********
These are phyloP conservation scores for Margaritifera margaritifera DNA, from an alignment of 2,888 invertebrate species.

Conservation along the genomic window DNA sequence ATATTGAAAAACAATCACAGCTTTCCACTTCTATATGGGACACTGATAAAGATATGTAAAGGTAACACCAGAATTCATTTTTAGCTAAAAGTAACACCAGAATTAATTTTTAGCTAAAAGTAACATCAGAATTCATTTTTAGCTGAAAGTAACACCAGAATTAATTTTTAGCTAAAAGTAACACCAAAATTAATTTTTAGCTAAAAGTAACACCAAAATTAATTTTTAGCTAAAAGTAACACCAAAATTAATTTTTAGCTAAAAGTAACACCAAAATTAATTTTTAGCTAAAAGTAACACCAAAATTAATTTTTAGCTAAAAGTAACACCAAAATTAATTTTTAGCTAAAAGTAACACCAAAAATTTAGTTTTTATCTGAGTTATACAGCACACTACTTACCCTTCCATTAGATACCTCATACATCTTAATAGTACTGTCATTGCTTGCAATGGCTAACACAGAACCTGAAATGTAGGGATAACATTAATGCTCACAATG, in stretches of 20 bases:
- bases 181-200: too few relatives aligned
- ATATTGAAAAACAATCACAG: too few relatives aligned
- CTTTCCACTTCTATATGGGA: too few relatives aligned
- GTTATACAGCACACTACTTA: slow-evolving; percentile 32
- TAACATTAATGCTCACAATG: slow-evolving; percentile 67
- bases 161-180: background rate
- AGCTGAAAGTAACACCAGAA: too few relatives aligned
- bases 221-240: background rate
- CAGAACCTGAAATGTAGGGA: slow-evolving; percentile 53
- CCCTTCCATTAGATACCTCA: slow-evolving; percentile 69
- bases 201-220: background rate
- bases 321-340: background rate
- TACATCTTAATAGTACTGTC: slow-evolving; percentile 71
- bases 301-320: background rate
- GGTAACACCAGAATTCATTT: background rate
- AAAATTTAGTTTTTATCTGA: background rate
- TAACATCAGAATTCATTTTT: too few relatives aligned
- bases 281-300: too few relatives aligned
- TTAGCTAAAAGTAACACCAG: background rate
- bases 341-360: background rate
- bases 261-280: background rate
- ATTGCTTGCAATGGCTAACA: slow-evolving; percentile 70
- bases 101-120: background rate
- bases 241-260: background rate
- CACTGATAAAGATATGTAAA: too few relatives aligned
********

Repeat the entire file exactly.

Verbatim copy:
These are phyloP conservation scores for Margaritifera margaritifera DNA, from an alignment of 2,888 invertebrate species.

Conservation along the genomic window DNA sequence ATATTGAAAAACAATCACAGCTTTCCACTTCTATATGGGACACTGATAAAGATATGTAAAGGTAACACCAGAATTCATTTTTAGCTAAAAGTAACACCAGAATTAATTTTTAGCTAAAAGTAACATCAGAATTCATTTTTAGCTGAAAGTAACACCAGAATTAATTTTTAGCTAAAAGTAACACCAAAATTAATTTTTAGCTAAAAGTAACACCAAAATTAATTTTTAGCTAAAAGTAACACCAAAATTAATTTTTAGCTAAAAGTAACACCAAAATTAATTTTTAGCTAAAAGTAACACCAAAATTAATTTTTAGCTAAAAGTAACACCAAAATTAATTTTTAGCTAAAAGTAACACCAAAAATTTAGTTTTTATCTGAGTTATACAGCACACTACTTACCCTTCCATTAGATACCTCATACATCTTAATAGTACTGTCATTGCTTGCAATGGCTAACACAGAACCTGAAATGTAGGGATAACATTAATGCTCACAATG, in stretches of 20 bases:
- bases 181-200: too few relatives aligned
- ATATTGAAAAACAATCACAG: too few relatives aligned
- CTTTCCACTTCTATATGGGA: too few relatives aligned
- GTTATACAGCACACTACTTA: slow-evolving; percentile 32
- TAACATTAATGCTCACAATG: slow-evolving; percentile 67
- bases 161-180: background rate
- AGCTGAAAGTAACACCAGAA: too few relatives aligned
- bases 221-240: background rate
- CAGAACCTGAAATGTAGGGA: slow-evolving; percentile 53
- CCCTTCCATTAGATACCTCA: slow-evolving; percentile 69
- bases 201-220: background rate
- bases 321-340: background rate
- TACATCTTAATAGTACTGTC: slow-evolving; percentile 71
- bases 301-320: background rate
- GGTAACACCAGAATTCATTT: background rate
- AAAATTTAGTTTTTATCTGA: background rate
- TAACATCAGAATTCATTTTT: too few relatives aligned
- bases 281-300: too few relatives aligned
- TTAGCTAAAAGTAACACCAG: background rate
- bases 341-360: background rate
- bases 261-280: background rate
- ATTGCTTGCAATGGCTAACA: slow-evolving; percentile 70
- bases 101-120: background rate
- bases 241-260: background rate
- CACTGATAAAGATATGTAAA: too few relatives aligned